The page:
The NCAA has upped their investigation what is collectively being addressed as "tat-gate" at Ohio State to include at least 50 car sales to Buckeye athletes and relatives. As I'm sure we're all now aware, the NCAA prevents athletes from receiving any benefit not available to any other student, which includes the obvious (like a car with a purchase price of $0, reportedly sold to Thaddeus Gibson in 2009), to the less obvious such as trading an autograph for a free pizza.
This is not likely something that will impact the Tressel situation, as it would be tough to really pin this on the head coach of the football program when there are basketball players in the report as well, but how much stuff has to occur before the NCAA slaps on "lack of institutional control" for the Buckeyes? Perhaps more troubling to Ohio State is the fact that four of the players involved in the "tat" part of tat-gate also appear in the report of shady automotive dealings: Terrelle Pryor, DeVier Posey, Solomon Thomas, and Daniel Herron. The dealer in question is Aaron Kniffin.
Ohio State is looking into the matter, but have seen nothing improper about Kniffin's transactions. And here's where we enter murky waters. As Dawg Sports put it:
This in and of itself indicates either a) that Mr. Kniffin should write his own sales self-help and networking book and be named employee of the decade, or b) that he was giving deals that other salesmen weren't matching to a discreet class of individuals to whom special deals are impermissible.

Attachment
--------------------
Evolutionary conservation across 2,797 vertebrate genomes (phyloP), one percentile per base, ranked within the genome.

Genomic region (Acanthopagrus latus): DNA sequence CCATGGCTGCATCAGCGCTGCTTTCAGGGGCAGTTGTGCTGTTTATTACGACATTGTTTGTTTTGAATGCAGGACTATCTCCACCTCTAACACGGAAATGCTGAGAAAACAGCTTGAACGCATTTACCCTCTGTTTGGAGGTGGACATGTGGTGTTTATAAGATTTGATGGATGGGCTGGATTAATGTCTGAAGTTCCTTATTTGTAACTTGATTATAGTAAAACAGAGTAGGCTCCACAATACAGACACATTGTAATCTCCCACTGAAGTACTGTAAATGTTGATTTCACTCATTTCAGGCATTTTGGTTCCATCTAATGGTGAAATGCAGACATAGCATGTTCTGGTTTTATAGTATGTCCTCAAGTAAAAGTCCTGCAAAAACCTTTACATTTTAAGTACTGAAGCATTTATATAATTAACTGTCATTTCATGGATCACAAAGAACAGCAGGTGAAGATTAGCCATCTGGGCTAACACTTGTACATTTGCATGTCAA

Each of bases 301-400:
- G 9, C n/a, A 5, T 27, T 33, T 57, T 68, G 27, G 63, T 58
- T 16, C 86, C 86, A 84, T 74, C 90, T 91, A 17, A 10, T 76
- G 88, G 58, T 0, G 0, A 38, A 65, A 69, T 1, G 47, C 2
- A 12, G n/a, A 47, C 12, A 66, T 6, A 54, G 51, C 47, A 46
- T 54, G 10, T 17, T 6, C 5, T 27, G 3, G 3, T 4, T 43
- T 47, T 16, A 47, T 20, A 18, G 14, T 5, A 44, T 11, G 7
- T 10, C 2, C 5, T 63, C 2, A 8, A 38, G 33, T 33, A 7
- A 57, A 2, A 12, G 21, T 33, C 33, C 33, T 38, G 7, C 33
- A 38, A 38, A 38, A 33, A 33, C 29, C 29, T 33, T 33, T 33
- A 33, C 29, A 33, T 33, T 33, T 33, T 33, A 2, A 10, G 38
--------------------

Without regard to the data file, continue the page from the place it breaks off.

Bingo. There might not yet be a smoking gun in this case (although that Gibson "0 dollar car" comes close), but there is definitely enough to think that there is at least something going on here. What's more is that Kniffin claims the Ohio State Athletic Department reviews all his sales, while the AD claims they've only spoken to Kniffin once.
I can't really add much to that Dawg Sports link I posted above. We all know about Pryor's automotive loans, from that 'vette in high school to the car he "borrowed" for a test drive home to PA. While Big Ten officials reviewed that case and, because dealers sometimes allow customers to take extended test drives, found no wrong-doing, it's hard to imagine a deal allowing just any Ohio State Junior to take a 2004 Denali for the weekend.
At some point, it becomes Jim Tressel's job to ask questions about stuff like this. As Dawg Sports points out, which I fully agree with, there are two cases here:
a) Tressel was ignorant of the fact that this kind of stuff is going on in his program
b) Tressel knows about this stuff (from tats to cars) and had kept it from compliance/NCAA
The fact that neither of these options are good or acceptable for the Ohio State football program is troubling to say the least.